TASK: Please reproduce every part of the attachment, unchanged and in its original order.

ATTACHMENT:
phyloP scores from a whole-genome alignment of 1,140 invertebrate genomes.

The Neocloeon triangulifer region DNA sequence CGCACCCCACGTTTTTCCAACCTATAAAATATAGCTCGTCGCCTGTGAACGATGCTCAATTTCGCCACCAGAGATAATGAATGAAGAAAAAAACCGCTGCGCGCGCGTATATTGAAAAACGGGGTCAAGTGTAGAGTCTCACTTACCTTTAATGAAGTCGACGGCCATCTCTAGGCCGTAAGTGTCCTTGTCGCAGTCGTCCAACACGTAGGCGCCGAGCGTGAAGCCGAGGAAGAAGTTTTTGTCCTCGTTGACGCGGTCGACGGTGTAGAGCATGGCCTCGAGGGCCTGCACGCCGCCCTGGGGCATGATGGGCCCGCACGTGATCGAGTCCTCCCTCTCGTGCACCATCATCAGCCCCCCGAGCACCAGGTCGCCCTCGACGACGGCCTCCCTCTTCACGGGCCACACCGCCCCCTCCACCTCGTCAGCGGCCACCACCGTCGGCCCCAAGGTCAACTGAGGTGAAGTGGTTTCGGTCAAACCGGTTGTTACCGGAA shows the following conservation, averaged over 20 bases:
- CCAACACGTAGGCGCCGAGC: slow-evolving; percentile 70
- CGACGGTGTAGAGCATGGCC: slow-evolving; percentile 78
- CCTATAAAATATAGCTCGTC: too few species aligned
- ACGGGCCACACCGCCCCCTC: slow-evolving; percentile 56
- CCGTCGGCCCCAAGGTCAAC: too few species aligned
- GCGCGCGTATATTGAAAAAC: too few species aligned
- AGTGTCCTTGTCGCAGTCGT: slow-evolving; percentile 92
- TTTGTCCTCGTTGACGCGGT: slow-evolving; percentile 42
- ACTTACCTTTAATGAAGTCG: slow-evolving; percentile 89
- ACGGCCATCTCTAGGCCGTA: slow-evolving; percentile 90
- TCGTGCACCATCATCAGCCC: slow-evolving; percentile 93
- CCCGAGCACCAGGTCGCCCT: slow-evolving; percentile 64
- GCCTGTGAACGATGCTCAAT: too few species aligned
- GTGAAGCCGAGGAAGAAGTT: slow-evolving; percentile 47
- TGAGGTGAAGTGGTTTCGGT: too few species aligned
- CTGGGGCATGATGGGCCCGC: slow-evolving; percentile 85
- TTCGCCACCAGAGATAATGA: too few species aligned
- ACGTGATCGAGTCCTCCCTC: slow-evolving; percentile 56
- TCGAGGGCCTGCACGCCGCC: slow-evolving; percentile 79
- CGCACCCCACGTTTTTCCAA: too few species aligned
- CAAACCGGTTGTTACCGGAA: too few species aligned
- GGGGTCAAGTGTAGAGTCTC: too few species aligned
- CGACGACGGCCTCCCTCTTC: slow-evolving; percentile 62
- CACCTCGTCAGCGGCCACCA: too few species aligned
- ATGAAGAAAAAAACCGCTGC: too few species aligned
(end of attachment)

phyloP scores from a whole-genome alignment of 1,140 invertebrate genomes.

The Neocloeon triangulifer region DNA sequence CGCACCCCACGTTTTTCCAACCTATAAAATATAGCTCGTCGCCTGTGAACGATGCTCAATTTCGCCACCAGAGATAATGAATGAAGAAAAAAACCGCTGCGCGCGCGTATATTGAAAAACGGGGTCAAGTGTAGAGTCTCACTTACCTTTAATGAAGTCGACGGCCATCTCTAGGCCGTAAGTGTCCTTGTCGCAGTCGTCCAACACGTAGGCGCCGAGCGTGAAGCCGAGGAAGAAGTTTTTGTCCTCGTTGACGCGGTCGACGGTGTAGAGCATGGCCTCGAGGGCCTGCACGCCGCCCTGGGGCATGATGGGCCCGCACGTGATCGAGTCCTCCCTCTCGTGCACCATCATCAGCCCCCCGAGCACCAGGTCGCCCTCGACGACGGCCTCCCTCTTCACGGGCCACACCGCCCCCTCCACCTCGTCAGCGGCCACCACCGTCGGCCCCAAGGTCAACTGAGGTGAAGTGGTTTCGGTCAAACCGGTTGTTACCGGAA shows the following conservation, averaged over 20 bases:
- CCAACACGTAGGCGCCGAGC: slow-evolving; percentile 70
- CGACGGTGTAGAGCATGGCC: slow-evolving; percentile 78
- CCTATAAAATATAGCTCGTC: too few species aligned
- ACGGGCCACACCGCCCCCTC: slow-evolving; percentile 56
- CCGTCGGCCCCAAGGTCAAC: too few species aligned
- GCGCGCGTATATTGAAAAAC: too few species aligned
- AGTGTCCTTGTCGCAGTCGT: slow-evolving; percentile 92
- TTTGTCCTCGTTGACGCGGT: slow-evolving; percentile 42
- ACTTACCTTTAATGAAGTCG: slow-evolving; percentile 89
- ACGGCCATCTCTAGGCCGTA: slow-evolving; percentile 90
- TCGTGCACCATCATCAGCCC: slow-evolving; percentile 93
- CCCGAGCACCAGGTCGCCCT: slow-evolving; percentile 64
- GCCTGTGAACGATGCTCAAT: too few species aligned
- GTGAAGCCGAGGAAGAAGTT: slow-evolving; percentile 47
- TGAGGTGAAGTGGTTTCGGT: too few species aligned
- CTGGGGCATGATGGGCCCGC: slow-evolving; percentile 85
- TTCGCCACCAGAGATAATGA: too few species aligned
- ACGTGATCGAGTCCTCCCTC: slow-evolving; percentile 56
- TCGAGGGCCTGCACGCCGCC: slow-evolving; percentile 79
- CGCACCCCACGTTTTTCCAA: too few species aligned
- CAAACCGGTTGTTACCGGAA: too few species aligned
- GGGGTCAAGTGTAGAGTCTC: too few species aligned
- CGACGACGGCCTCCCTCTTC: slow-evolving; percentile 62
- CACCTCGTCAGCGGCCACCA: too few species aligned
- ATGAAGAAAAAAACCGCTGC: too few species aligned